If you didn’t grow up in or around a life like this, you might see my grandparents as caricatures of rural American “hillbilly” life. But their lives were authentic, vibrant and full of love. My grandfather grew up poor, as a lot of people did in the part of Pennsylvania that encompassed the northern parts of Appalachia. We never called it or thought of it as Appalachia, and in fact I only learned recently from the Northern Appalachian Studies that our rural area of Pennsylvania fell into that category. Looking on the history and lifestyle of my family though, it makes sense – both geographically and culturally. After the service, we passed around stories we knew of his younger years as the son of a coal miner and future coal miner himself. We heard the stories many times from his friends in the years since his death.
When I was young, visiting my grandparents often came with Pappap telling me that what we were eating—the meat in the buttered noodles—was groundhog. “Groundhog” we learned, was his way of saying it didn’t matter what meat was in the noodles, because you had sustenance. This came from a story told by his close friend, Jim Crooks, who recently passed away himself. Jim was younger than Pappap. They were second cousins and Jim idolized Pappap, following him anywhere and everywhere as a child. One story he told was about walking to Pappap’s house and finding my grandpa lying flat to the ground with a rifle poised, aimed at something the distance. Jim quietly laid with him, figuring they were on some new adventure. For Jim, who was yet too young and impressionable to see the necessities of a hand-to-mouth life for what they were, Pappap’s very existence was one quest after another. In this instance, a groundhog emerged from a hole in the distance. Pappap took him out with one shot. When Jim inquired about it, Pappap simply replied “dinner” which Jim thought was a joke. When Jim later reported the “adventure” to his parents, they realized how hungry my grandfather’s household was, and sent food.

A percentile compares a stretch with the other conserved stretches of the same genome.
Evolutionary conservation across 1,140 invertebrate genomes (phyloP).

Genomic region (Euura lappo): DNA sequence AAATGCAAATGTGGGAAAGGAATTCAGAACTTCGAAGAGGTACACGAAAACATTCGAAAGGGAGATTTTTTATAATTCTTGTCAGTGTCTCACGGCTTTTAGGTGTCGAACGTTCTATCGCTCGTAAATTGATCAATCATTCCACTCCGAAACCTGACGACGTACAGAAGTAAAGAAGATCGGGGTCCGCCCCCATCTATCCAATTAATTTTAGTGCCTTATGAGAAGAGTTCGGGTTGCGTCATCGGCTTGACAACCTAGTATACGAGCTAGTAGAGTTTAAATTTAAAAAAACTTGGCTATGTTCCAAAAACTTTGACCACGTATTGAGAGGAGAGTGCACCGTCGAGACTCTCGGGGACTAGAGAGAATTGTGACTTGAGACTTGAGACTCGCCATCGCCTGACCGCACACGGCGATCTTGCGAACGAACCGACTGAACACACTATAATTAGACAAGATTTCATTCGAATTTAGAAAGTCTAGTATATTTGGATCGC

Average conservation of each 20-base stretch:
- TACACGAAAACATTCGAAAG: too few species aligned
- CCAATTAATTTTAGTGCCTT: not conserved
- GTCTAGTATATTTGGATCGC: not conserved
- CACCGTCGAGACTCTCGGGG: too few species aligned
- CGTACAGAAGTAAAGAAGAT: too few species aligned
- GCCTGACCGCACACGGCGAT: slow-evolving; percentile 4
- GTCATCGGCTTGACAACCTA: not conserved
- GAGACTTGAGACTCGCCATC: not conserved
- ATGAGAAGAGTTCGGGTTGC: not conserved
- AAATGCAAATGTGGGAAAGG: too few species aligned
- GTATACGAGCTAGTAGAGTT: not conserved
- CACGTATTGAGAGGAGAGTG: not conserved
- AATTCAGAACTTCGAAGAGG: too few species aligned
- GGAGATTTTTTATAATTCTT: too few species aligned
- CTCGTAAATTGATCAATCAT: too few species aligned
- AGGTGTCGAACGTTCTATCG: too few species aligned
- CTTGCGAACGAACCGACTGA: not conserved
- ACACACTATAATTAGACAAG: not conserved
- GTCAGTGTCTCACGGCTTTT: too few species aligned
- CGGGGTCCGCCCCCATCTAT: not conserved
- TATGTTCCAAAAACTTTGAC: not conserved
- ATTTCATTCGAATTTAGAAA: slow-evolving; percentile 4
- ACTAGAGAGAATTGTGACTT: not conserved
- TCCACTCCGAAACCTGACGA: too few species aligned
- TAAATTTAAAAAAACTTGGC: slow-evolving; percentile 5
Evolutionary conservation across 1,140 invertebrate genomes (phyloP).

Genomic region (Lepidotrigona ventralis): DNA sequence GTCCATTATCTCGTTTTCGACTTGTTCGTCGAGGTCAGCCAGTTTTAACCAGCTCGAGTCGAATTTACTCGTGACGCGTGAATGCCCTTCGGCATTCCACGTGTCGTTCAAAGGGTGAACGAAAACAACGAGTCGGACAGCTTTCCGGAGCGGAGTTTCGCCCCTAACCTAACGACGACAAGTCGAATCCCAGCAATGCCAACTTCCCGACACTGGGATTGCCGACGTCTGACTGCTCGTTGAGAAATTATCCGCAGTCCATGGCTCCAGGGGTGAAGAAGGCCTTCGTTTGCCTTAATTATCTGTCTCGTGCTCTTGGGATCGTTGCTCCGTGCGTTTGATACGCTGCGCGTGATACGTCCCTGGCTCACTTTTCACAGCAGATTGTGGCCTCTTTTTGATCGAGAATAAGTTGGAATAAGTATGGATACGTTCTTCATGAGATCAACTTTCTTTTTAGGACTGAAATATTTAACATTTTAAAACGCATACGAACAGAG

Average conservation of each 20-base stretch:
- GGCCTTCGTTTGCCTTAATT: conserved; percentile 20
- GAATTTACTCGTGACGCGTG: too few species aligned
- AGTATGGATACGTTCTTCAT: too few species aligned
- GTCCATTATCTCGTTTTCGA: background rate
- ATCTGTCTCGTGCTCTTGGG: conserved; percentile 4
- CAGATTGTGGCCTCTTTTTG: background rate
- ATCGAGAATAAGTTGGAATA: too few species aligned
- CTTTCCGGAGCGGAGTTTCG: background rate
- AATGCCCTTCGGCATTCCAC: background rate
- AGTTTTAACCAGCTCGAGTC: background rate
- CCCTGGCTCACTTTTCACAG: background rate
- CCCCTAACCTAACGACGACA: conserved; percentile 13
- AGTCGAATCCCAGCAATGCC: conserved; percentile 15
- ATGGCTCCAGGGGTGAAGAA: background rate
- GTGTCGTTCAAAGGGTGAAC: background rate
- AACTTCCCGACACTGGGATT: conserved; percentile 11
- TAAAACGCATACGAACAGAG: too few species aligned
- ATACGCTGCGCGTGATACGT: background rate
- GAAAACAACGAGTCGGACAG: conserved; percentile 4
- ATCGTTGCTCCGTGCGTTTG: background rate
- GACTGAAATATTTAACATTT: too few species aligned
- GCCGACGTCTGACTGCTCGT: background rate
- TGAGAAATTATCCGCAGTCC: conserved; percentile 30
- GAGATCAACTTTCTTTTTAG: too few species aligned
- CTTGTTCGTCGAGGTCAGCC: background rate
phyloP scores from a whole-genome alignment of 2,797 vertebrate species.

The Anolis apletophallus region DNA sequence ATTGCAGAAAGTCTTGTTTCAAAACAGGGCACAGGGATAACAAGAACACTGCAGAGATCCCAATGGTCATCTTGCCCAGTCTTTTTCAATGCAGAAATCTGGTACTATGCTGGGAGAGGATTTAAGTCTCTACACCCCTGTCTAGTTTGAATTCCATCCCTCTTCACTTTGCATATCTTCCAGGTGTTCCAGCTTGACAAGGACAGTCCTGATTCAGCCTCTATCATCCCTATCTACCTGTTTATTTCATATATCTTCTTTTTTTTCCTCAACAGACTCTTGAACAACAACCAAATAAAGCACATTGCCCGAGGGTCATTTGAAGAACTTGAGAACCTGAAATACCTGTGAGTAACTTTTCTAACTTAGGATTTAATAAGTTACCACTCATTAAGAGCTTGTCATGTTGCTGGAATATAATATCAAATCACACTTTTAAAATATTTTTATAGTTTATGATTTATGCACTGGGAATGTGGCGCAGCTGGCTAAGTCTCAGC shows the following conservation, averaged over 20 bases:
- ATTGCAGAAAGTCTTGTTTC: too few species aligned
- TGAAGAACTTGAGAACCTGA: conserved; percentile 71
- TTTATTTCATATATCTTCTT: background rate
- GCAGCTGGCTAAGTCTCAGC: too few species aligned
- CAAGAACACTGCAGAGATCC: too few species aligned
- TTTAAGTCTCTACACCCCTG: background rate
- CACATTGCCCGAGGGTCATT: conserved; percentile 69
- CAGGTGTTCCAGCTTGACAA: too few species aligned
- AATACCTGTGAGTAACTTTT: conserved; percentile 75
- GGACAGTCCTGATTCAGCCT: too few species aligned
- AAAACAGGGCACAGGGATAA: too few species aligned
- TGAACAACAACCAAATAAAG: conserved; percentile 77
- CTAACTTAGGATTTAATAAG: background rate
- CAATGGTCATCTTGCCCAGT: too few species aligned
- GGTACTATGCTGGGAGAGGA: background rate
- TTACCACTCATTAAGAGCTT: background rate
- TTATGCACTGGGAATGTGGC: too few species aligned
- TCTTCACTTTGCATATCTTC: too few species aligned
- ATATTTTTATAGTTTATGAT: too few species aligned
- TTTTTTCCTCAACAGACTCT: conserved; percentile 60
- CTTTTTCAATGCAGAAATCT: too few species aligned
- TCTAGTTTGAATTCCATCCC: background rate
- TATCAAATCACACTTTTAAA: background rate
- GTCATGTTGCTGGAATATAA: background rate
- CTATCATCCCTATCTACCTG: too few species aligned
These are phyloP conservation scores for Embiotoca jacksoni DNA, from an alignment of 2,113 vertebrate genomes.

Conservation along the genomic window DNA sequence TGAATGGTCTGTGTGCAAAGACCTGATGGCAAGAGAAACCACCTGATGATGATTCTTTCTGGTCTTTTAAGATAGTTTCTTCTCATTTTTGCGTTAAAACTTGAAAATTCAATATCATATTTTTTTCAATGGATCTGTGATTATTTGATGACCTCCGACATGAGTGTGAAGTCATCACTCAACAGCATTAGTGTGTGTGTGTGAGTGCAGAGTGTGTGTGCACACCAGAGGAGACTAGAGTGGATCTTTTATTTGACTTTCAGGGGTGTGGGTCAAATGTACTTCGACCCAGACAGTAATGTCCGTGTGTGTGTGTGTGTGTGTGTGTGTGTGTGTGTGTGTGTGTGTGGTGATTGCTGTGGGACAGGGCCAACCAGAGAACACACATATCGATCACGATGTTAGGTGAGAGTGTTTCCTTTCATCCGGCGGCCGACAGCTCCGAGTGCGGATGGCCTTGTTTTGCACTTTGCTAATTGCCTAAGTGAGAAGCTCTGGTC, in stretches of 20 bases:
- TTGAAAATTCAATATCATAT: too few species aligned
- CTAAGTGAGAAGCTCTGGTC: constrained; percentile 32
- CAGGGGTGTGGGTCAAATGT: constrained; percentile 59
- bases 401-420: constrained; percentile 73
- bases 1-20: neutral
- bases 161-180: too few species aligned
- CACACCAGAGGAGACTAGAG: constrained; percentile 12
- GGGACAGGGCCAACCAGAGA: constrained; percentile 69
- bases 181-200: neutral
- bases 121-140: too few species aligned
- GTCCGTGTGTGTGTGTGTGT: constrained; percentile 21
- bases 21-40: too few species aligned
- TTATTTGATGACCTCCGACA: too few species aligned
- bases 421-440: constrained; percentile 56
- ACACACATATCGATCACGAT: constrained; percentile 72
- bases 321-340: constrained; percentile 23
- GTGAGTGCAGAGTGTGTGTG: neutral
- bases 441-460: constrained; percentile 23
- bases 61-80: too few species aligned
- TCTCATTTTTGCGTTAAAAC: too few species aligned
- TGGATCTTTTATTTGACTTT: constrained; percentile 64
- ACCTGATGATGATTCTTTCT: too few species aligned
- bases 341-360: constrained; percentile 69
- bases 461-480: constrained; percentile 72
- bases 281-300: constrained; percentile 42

I come from a hunting family. I am a newly minted vegetarian, due initially to poor meat digestion, and I fall off the wagon a little more frequently than my belly is comfortable with. I’m not going to launch into a diatribe about meat-eaters versus vegetarians, but I understand the traditions of hunting as passed down to my father, to my brother. In school I took the Hunter’s Safety Course as offered to most rural schools in the 70’s and 80’s. I shot a rifle and I still own a muzzleloader, enjoying the occasional black powder shoots, but I have never been able to shoot anything but targets.
I don’t know what desperation it might take for me to kill an animal myself for food, being what my brother calls “Bambi-fied,” but for me, the issue of hunting is far from black and white. I do find the “sport” of hunting unappetizing, and won’t have trophies related to it in our home. It’s one compromise I choose not to make. But I can’t bring myself to condemn the practice fully when I see it still providing a winter worth of venison for my relatives. Many of my dad’s family and friends still live in that same rural Pennsylvania area, where if you’re fortunate enough to have a job, incomes can be humiliatingly low.